Cybersecurity burnout is real. I lived through it !!!

What does a typical workday in the life of a CISO look like? Most CISOs would agree that there are myriad things that are constantly begging for attention in their work, and yet have 20 extra things that land up in their inbox that need to be sorted out immediately - High impact data leakages, discussion with a prospective customer, a minor escalation, and Oh Yes (or No !!, not again), another review with CEO/COO/CIO/Board of directors and what not!! This is in addition to the millions of discussions or calls they are pulled in on TEAMS/ZOOM etc. etc. and the zillions of emails asking for guidance on every aspect. Did I miss the travel itinerary that needs to be taken care of?

Hold on, I know these expressions !! You are either smirking that I missed so many things or just smiling that you don’t deal with any of this stuff, but so much other stuff that I have not even touched upon. Whatever the case, you would agree that cybersecurity professionals have a tough job that involves intense focus, creativity, technical prowess and responsibility, and more often availability ( all the time).

We all love ( and believe) statistics. So let’s look at some of those:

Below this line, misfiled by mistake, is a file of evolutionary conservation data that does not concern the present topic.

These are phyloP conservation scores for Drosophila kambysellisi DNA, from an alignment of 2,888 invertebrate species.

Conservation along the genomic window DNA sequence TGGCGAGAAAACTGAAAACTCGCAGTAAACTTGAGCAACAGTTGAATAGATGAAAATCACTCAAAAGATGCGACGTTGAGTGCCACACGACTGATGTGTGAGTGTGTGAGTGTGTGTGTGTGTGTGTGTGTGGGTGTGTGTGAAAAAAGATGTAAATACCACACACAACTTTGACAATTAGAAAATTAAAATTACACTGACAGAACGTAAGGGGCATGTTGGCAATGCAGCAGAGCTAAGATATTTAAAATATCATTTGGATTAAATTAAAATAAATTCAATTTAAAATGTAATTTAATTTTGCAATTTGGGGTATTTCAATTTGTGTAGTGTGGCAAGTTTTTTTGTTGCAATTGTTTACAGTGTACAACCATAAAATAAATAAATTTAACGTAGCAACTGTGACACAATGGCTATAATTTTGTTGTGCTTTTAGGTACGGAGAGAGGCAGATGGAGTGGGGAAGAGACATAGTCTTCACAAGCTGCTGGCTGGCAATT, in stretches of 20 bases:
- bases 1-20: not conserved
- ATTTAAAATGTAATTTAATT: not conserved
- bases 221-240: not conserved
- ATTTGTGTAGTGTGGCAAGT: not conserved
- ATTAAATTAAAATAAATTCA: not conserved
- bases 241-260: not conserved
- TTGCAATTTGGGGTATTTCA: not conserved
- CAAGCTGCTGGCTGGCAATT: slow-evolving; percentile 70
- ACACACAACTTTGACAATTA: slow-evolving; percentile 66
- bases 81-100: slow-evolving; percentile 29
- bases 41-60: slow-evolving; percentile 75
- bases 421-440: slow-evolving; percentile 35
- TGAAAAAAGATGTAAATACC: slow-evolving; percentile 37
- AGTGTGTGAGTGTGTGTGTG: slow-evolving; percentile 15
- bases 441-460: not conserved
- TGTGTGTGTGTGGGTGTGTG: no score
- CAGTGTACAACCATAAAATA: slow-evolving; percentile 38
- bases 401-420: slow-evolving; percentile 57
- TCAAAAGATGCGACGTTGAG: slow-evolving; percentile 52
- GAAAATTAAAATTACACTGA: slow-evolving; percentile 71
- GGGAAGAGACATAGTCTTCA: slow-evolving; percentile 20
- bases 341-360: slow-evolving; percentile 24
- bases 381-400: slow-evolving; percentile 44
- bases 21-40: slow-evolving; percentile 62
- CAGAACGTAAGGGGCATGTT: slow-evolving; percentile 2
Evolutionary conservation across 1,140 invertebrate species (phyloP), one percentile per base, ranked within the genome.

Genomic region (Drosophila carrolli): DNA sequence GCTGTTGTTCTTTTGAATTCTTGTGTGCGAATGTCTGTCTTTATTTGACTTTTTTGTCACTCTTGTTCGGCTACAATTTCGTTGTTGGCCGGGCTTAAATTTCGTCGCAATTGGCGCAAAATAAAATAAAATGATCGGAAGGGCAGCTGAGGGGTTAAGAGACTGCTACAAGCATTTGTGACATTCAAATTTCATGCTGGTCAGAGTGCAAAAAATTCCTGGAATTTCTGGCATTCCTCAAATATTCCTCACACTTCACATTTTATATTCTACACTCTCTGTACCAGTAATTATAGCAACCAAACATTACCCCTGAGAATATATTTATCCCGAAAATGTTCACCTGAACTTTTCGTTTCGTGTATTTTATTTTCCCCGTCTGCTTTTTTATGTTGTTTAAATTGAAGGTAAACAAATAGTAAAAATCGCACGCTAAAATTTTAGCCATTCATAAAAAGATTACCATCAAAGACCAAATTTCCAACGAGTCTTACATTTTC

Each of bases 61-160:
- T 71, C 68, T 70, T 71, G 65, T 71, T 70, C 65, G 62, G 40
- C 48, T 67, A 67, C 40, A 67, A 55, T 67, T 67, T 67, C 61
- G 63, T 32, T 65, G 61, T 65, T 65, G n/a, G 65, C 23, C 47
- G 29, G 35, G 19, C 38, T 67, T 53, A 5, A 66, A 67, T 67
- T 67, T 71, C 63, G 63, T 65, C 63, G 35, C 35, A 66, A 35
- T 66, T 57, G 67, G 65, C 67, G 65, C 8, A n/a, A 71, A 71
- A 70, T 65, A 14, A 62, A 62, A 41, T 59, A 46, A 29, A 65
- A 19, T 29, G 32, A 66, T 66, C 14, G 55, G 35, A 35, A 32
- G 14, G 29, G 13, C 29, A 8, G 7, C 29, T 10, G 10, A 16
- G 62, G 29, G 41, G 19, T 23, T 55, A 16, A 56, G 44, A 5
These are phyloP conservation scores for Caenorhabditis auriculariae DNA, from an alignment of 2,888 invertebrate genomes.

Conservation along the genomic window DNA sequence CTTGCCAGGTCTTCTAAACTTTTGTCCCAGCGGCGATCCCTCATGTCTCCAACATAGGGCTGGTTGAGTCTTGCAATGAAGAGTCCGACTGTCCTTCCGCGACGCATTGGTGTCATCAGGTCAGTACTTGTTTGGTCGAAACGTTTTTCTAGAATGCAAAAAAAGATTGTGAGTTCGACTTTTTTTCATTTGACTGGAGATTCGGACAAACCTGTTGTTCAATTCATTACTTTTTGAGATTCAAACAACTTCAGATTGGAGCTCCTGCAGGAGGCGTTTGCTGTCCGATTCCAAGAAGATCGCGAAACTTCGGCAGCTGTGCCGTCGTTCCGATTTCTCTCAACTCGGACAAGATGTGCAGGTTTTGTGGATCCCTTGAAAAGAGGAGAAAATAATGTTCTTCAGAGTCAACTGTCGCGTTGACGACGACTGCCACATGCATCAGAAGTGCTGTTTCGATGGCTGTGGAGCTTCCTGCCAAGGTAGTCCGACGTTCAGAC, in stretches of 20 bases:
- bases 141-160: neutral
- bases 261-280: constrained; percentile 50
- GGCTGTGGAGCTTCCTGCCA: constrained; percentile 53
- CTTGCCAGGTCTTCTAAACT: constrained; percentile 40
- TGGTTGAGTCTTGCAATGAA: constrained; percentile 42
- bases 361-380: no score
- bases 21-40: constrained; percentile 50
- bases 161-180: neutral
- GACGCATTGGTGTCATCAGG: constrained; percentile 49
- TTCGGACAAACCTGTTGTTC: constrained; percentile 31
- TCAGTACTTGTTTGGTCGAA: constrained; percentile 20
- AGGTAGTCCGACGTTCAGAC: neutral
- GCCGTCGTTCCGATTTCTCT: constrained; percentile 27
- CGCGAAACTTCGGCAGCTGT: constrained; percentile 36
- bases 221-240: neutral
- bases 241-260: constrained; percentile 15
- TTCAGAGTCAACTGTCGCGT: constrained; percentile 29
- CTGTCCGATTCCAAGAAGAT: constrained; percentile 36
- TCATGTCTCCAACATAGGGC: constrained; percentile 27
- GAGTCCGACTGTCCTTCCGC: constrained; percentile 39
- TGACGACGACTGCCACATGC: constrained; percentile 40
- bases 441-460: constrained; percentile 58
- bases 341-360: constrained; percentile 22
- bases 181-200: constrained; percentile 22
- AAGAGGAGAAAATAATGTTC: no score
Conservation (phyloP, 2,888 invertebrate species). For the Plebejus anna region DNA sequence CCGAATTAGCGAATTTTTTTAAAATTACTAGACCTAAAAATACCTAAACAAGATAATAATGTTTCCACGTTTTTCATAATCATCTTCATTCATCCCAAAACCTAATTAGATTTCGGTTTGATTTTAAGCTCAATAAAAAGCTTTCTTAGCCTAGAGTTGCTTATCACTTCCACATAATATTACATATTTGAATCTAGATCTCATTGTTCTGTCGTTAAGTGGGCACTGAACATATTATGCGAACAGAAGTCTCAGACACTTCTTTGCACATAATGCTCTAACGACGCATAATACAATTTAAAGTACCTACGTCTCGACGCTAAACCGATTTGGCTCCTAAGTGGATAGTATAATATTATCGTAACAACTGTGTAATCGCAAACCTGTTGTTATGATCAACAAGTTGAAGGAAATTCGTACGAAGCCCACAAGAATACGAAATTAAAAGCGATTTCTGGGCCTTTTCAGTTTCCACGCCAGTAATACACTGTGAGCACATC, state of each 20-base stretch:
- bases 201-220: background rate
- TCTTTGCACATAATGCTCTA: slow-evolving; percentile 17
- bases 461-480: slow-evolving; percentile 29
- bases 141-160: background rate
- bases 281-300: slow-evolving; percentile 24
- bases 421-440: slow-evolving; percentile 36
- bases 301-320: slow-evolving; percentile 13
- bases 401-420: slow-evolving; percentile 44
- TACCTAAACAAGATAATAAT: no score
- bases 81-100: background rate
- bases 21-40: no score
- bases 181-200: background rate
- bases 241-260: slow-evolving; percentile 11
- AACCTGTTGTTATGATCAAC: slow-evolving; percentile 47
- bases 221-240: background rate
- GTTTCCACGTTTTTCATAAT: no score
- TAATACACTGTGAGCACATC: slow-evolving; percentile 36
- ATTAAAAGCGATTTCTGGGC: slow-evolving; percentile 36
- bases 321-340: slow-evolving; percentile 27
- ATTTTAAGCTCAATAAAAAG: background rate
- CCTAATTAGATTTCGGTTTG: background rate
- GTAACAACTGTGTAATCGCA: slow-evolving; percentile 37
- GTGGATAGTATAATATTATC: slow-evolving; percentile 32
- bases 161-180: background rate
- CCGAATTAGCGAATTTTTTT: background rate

Well again, these statistics can be biased or have a low sample level, etc. But I would like to share a personal account of how I suffered a bout of burnout during the pandemic.

It becomes difficult to talk when you are writing your own story. But, I feel, that it’s important for me to voice out my thoughts. It was during the pandemic that I started feeling that I was suffering a burnout. To be honest, I love my job and the work I do and the difference I make to my organization’s security posture. I had never felt this feeling in my 8 years on the job, but this one was a bit different. 

The cybersecurity team was working round the clock, along with other teams to ensure a smooth and secure transition towards the work from home. However, staying and working from home continuously over the next 3 months took a toll on me. I was becoming irritated, started hating that TEAMS ringtone (it’s a nightmare, trust me!), and overall disliked my job. The work pressure was all-time high and the mundane routine along with pandemic stress ( it was a scary time), all contributed to my burnout. 

Did I realize that something was wrong? Yes, the signals were there. Did I accept that I was suffering from burnout? Yes and No. The affirmative side was mainly because my family clearly started pointing out the signs they noticed and deep down I was noticing it too. But do you really accept such things so easily? You know the answer to that question. 

At some time, during the pandemic, I was sure that I want to leave everything and just not care about anything -- job, performance review, or salary for that matter. But before I talk about it further, it’s time to actually understand burnout. 

Burnout is that feeling when you think you are done. You just don’t care even if you are passionate about cybersecurity ( or the field you are in). Performance reviews, promotions, new initiatives nothing excites you further. You just want to leave everything and probably decide to live on a remote island.